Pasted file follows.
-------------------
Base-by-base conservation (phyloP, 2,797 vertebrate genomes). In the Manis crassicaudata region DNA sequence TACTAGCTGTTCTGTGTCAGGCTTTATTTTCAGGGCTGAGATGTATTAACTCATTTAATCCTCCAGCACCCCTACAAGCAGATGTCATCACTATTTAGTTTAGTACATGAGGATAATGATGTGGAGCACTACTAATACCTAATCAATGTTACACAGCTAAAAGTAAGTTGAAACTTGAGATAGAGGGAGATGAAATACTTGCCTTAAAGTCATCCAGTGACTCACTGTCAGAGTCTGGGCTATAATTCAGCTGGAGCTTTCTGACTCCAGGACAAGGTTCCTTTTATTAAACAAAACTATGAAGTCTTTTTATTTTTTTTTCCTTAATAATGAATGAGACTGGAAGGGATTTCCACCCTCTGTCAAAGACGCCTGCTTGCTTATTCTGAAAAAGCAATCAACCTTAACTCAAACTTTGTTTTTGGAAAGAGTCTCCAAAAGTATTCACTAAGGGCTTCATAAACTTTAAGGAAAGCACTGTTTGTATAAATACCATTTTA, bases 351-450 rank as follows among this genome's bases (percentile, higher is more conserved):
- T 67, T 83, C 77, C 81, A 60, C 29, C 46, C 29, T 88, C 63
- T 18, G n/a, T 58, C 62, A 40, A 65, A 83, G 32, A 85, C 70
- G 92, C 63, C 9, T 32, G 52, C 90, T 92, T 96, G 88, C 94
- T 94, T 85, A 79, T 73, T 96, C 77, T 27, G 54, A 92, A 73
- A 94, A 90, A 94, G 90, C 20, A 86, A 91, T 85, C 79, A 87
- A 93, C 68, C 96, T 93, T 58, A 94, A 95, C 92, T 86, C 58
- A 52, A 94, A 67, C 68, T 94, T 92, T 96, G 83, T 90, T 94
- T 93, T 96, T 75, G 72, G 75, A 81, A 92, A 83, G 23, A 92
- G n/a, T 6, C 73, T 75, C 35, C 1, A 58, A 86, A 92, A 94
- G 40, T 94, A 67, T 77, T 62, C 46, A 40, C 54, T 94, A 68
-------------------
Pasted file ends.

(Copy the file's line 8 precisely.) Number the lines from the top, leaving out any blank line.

- A 52, A 94, A 67, C 68, T 94, T 92, T 96, G 83, T 90, T 94